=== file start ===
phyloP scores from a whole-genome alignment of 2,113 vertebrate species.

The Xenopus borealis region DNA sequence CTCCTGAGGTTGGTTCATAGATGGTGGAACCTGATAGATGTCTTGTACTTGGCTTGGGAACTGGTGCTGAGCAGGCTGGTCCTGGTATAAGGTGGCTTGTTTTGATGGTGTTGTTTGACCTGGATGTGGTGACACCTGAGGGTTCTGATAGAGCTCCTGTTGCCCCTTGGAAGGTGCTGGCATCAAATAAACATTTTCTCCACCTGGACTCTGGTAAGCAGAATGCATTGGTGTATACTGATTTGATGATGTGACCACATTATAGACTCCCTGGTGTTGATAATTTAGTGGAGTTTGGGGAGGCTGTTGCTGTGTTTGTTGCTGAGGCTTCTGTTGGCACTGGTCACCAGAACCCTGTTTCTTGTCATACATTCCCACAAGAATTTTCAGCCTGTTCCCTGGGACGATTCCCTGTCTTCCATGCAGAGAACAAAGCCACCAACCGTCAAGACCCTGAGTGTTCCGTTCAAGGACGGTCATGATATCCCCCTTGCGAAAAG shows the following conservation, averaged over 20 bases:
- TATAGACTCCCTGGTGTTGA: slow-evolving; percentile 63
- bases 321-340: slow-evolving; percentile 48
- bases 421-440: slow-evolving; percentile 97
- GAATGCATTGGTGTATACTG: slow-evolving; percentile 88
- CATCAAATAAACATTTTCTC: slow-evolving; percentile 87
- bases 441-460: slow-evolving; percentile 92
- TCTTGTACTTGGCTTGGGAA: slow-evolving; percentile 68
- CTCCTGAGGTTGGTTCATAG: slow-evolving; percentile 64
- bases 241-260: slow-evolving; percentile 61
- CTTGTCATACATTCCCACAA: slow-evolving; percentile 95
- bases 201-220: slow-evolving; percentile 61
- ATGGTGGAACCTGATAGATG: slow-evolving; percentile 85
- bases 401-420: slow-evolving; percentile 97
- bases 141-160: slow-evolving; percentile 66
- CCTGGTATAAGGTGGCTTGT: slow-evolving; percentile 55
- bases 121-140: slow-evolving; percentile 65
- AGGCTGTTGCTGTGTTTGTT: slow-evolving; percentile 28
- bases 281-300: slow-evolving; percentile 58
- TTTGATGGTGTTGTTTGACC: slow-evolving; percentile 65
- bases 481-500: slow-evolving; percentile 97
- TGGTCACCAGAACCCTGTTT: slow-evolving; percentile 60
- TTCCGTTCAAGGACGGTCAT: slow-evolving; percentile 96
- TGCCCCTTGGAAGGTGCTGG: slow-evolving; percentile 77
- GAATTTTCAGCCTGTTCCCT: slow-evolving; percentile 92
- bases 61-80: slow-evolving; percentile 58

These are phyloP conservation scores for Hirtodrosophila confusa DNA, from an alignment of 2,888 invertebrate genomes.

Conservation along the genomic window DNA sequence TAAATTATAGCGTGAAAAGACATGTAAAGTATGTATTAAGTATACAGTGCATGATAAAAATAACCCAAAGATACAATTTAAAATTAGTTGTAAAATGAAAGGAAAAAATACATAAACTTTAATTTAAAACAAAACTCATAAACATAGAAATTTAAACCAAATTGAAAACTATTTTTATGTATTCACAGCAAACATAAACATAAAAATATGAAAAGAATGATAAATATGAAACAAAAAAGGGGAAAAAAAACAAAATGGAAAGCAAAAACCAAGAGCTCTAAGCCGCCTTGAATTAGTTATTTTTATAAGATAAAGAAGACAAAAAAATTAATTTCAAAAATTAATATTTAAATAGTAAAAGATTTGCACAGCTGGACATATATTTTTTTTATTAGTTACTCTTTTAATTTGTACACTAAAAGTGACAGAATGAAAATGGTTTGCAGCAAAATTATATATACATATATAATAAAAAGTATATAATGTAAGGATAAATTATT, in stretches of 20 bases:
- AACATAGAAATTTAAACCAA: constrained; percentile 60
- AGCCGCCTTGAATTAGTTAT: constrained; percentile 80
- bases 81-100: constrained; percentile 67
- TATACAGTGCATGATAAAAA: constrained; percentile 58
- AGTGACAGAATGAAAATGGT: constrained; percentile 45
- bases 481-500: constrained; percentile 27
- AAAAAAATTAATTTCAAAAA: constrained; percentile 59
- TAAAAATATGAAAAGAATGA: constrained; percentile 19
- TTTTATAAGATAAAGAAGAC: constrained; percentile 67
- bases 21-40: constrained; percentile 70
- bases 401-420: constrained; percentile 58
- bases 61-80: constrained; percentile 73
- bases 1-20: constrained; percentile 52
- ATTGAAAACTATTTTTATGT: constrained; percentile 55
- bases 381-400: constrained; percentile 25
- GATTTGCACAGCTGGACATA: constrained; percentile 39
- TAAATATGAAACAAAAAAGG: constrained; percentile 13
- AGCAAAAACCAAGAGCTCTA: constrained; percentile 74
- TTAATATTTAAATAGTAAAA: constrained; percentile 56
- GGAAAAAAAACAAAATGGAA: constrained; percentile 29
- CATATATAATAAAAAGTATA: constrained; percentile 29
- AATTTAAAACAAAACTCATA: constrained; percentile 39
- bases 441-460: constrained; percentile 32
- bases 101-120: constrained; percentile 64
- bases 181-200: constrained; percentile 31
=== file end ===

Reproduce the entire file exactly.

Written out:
phyloP scores from a whole-genome alignment of 2,113 vertebrate species.

The Xenopus borealis region DNA sequence CTCCTGAGGTTGGTTCATAGATGGTGGAACCTGATAGATGTCTTGTACTTGGCTTGGGAACTGGTGCTGAGCAGGCTGGTCCTGGTATAAGGTGGCTTGTTTTGATGGTGTTGTTTGACCTGGATGTGGTGACACCTGAGGGTTCTGATAGAGCTCCTGTTGCCCCTTGGAAGGTGCTGGCATCAAATAAACATTTTCTCCACCTGGACTCTGGTAAGCAGAATGCATTGGTGTATACTGATTTGATGATGTGACCACATTATAGACTCCCTGGTGTTGATAATTTAGTGGAGTTTGGGGAGGCTGTTGCTGTGTTTGTTGCTGAGGCTTCTGTTGGCACTGGTCACCAGAACCCTGTTTCTTGTCATACATTCCCACAAGAATTTTCAGCCTGTTCCCTGGGACGATTCCCTGTCTTCCATGCAGAGAACAAAGCCACCAACCGTCAAGACCCTGAGTGTTCCGTTCAAGGACGGTCATGATATCCCCCTTGCGAAAAG shows the following conservation, averaged over 20 bases:
- TATAGACTCCCTGGTGTTGA: slow-evolving; percentile 63
- bases 321-340: slow-evolving; percentile 48
- bases 421-440: slow-evolving; percentile 97
- GAATGCATTGGTGTATACTG: slow-evolving; percentile 88
- CATCAAATAAACATTTTCTC: slow-evolving; percentile 87
- bases 441-460: slow-evolving; percentile 92
- TCTTGTACTTGGCTTGGGAA: slow-evolving; percentile 68
- CTCCTGAGGTTGGTTCATAG: slow-evolving; percentile 64
- bases 241-260: slow-evolving; percentile 61
- CTTGTCATACATTCCCACAA: slow-evolving; percentile 95
- bases 201-220: slow-evolving; percentile 61
- ATGGTGGAACCTGATAGATG: slow-evolving; percentile 85
- bases 401-420: slow-evolving; percentile 97
- bases 141-160: slow-evolving; percentile 66
- CCTGGTATAAGGTGGCTTGT: slow-evolving; percentile 55
- bases 121-140: slow-evolving; percentile 65
- AGGCTGTTGCTGTGTTTGTT: slow-evolving; percentile 28
- bases 281-300: slow-evolving; percentile 58
- TTTGATGGTGTTGTTTGACC: slow-evolving; percentile 65
- bases 481-500: slow-evolving; percentile 97
- TGGTCACCAGAACCCTGTTT: slow-evolving; percentile 60
- TTCCGTTCAAGGACGGTCAT: slow-evolving; percentile 96
- TGCCCCTTGGAAGGTGCTGG: slow-evolving; percentile 77
- GAATTTTCAGCCTGTTCCCT: slow-evolving; percentile 92
- bases 61-80: slow-evolving; percentile 58

These are phyloP conservation scores for Hirtodrosophila confusa DNA, from an alignment of 2,888 invertebrate genomes.

Conservation along the genomic window DNA sequence TAAATTATAGCGTGAAAAGACATGTAAAGTATGTATTAAGTATACAGTGCATGATAAAAATAACCCAAAGATACAATTTAAAATTAGTTGTAAAATGAAAGGAAAAAATACATAAACTTTAATTTAAAACAAAACTCATAAACATAGAAATTTAAACCAAATTGAAAACTATTTTTATGTATTCACAGCAAACATAAACATAAAAATATGAAAAGAATGATAAATATGAAACAAAAAAGGGGAAAAAAAACAAAATGGAAAGCAAAAACCAAGAGCTCTAAGCCGCCTTGAATTAGTTATTTTTATAAGATAAAGAAGACAAAAAAATTAATTTCAAAAATTAATATTTAAATAGTAAAAGATTTGCACAGCTGGACATATATTTTTTTTATTAGTTACTCTTTTAATTTGTACACTAAAAGTGACAGAATGAAAATGGTTTGCAGCAAAATTATATATACATATATAATAAAAAGTATATAATGTAAGGATAAATTATT, in stretches of 20 bases:
- AACATAGAAATTTAAACCAA: constrained; percentile 60
- AGCCGCCTTGAATTAGTTAT: constrained; percentile 80
- bases 81-100: constrained; percentile 67
- TATACAGTGCATGATAAAAA: constrained; percentile 58
- AGTGACAGAATGAAAATGGT: constrained; percentile 45
- bases 481-500: constrained; percentile 27
- AAAAAAATTAATTTCAAAAA: constrained; percentile 59
- TAAAAATATGAAAAGAATGA: constrained; percentile 19
- TTTTATAAGATAAAGAAGAC: constrained; percentile 67
- bases 21-40: constrained; percentile 70
- bases 401-420: constrained; percentile 58
- bases 61-80: constrained; percentile 73
- bases 1-20: constrained; percentile 52
- ATTGAAAACTATTTTTATGT: constrained; percentile 55
- bases 381-400: constrained; percentile 25
- GATTTGCACAGCTGGACATA: constrained; percentile 39
- TAAATATGAAACAAAAAAGG: constrained; percentile 13
- AGCAAAAACCAAGAGCTCTA: constrained; percentile 74
- TTAATATTTAAATAGTAAAA: constrained; percentile 56
- GGAAAAAAAACAAAATGGAA: constrained; percentile 29
- CATATATAATAAAAAGTATA: constrained; percentile 29
- AATTTAAAACAAAACTCATA: constrained; percentile 39
- bases 441-460: constrained; percentile 32
- bases 101-120: constrained; percentile 64
- bases 181-200: constrained; percentile 31